Plastic pollution surged along with COVID-19 as the world’s human population raced to protect itself from the virus. We talk with Kevin Kelly, CEO of Emerald Packaging, one of the largest plastic bag makers in the country. Kelly shares how in-store recycling programs have been curtailed by fears about spreading infections and the continuing increase in plastic usage compared to previous years. Emerald Packaging is working to reduce its reliance on virgin plastic resins, as well as introducing recyclable and compostable produce packaging.
Kelly also shares his personal concern that American business has not fully understood the threat from climate change, which he describes as “existential” in scope. If, for example, sea levels rise, the consequences to Emerald Packaging will be disastrous because food supply chains will be interrupted at every port, reducing the sales of vegetables and other produce and by extension produce bags. Kelly urges business leaders and consumers to work to reduce plastic use and to recycle any plastic that must be used. We discuss the recent defeat of California Senate Bill 54, the California Circular Economy and Plastic Pollution Reduction Act, which he opposed because it did not provide funding for recycling programs. Yet, Kelly is supportive of the California initiative that will attempt to put SB 54 into law at the ballot box since it will likely include a funding mechanism based in part on extended producer responsibility requirements.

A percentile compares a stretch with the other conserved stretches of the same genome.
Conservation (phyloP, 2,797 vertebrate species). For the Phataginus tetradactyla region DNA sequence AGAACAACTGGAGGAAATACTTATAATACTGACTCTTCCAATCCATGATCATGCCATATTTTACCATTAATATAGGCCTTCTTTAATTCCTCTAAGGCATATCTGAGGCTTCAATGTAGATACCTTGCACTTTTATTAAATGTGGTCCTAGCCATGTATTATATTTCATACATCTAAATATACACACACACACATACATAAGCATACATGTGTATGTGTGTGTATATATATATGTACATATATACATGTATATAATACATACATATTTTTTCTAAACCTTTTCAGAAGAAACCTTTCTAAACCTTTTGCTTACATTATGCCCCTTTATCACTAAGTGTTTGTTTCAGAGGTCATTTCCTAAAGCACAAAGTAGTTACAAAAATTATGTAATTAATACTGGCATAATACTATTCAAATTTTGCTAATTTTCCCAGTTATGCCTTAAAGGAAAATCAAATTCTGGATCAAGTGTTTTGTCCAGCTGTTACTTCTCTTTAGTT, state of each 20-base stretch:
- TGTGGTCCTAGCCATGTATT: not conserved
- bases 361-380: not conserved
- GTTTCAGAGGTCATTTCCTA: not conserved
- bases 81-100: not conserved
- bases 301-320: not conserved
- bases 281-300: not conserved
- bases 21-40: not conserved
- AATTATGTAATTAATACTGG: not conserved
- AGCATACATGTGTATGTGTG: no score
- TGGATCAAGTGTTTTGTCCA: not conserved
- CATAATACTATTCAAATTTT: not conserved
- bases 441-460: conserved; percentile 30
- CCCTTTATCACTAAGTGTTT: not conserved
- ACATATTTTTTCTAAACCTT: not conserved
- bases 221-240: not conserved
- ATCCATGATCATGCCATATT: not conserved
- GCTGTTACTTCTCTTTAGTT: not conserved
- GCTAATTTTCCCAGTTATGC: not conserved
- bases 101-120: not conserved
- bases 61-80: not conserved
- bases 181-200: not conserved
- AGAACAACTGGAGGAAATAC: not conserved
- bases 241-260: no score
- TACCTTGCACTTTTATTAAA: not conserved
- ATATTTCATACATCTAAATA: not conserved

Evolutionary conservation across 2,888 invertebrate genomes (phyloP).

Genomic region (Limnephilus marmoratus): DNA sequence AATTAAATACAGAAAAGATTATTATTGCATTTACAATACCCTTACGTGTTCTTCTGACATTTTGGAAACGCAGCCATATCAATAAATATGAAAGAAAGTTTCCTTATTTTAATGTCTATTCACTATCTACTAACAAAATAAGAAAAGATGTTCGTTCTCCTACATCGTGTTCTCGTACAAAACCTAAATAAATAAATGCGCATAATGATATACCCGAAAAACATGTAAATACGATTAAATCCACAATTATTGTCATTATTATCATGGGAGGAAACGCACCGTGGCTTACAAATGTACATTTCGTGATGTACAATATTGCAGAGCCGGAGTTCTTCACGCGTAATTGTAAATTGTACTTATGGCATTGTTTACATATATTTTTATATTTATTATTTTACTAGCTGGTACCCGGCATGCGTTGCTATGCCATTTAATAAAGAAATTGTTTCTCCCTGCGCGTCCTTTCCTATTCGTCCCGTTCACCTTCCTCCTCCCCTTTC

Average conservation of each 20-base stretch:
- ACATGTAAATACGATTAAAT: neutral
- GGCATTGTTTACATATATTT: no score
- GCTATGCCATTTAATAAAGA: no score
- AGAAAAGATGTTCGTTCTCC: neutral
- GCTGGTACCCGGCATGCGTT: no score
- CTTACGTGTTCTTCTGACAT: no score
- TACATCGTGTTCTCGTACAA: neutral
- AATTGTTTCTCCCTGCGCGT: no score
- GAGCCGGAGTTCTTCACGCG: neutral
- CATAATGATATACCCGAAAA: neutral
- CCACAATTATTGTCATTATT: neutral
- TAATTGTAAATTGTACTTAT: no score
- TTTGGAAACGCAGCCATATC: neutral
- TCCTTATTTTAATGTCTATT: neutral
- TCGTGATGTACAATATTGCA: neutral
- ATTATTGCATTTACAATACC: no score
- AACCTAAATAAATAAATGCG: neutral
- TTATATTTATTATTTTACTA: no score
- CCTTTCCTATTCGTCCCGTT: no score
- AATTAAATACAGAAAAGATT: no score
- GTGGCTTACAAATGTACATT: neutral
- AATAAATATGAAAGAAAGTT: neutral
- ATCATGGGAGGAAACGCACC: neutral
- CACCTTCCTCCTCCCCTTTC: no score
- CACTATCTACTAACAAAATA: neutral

That willingness to embrace producer responsibility, which requires companies to participate in collecting and recycling what they make, is encouraging. Earth911’s Mitch Ratcliffe asked Kelly what percentage of a company’s revenue should be allocated to recycling and got a concrete answer: 1%, which Kelly said was a quick estimate. If every business that makes a product that becomes waste at the end of its useful life were to contribute 1% of revenue to support recycling programs, it would go a long way toward revolutionizing the U.S. recycling system. If businesses refuse to shoulder that responsibility, Kelly said, they will eventually be driven out of business by the consequences of climate change.
Surprising and positive comments from a plastic manufacturer. Be sure to give this interview a careful listen.
This podcast was originally posted on September 14, 2020.
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